The end of quantitative easing in America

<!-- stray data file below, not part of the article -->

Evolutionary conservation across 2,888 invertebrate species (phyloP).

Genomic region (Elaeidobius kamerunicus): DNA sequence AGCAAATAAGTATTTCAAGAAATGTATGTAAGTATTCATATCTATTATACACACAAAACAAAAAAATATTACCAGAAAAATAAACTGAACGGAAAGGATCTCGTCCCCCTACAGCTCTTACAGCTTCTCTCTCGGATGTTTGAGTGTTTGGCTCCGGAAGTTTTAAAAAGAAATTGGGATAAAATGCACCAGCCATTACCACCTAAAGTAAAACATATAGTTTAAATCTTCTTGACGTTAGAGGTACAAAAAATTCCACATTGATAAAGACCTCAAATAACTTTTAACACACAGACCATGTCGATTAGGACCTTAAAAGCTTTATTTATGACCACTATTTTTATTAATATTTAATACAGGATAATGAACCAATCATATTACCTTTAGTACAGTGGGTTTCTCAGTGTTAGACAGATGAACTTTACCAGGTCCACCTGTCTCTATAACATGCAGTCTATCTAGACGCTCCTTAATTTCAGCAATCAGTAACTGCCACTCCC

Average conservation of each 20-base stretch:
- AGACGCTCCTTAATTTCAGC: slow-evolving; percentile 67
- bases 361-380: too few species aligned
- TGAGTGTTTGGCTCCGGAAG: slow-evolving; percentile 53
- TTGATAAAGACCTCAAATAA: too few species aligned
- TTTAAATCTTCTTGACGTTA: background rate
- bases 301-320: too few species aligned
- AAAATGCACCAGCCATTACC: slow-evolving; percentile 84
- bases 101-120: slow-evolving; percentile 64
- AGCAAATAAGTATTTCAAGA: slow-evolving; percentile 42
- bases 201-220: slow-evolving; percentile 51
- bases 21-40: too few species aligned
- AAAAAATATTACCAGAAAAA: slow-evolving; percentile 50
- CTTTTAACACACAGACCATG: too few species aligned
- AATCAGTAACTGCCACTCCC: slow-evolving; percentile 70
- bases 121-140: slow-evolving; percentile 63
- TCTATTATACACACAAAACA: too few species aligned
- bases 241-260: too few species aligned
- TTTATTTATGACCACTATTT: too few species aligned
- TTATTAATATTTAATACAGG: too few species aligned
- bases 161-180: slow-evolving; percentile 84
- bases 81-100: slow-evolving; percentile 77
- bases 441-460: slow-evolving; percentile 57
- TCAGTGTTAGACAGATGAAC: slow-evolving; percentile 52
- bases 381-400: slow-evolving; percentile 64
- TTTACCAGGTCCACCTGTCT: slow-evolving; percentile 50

ON OCTOBER 29th the Federal Reserve brought to a close the monetary-stimulus programme known as “QE3”. The Fed first began using quantitative easing—the purchase of assets like government debt and mortgage-backed securities with newly created money—in late 2008, after its main interest rate was cut all the way to zero. By injecting liquidity into rattled markets and lifting asset prices quantitative easing is meant to boost investment and to raise growth, hiring, and inflation (all of which plummeted in the recession). Although the initial bout of QE seemed to work, the Fed had to restart purchases in late 2010 and again in late 2012 when economic momentum slipped, in the process accumulating more than $4 trillion in assets. It could perhaps have added even more: expectations for future inflation have sunk to the lowest level in three years.
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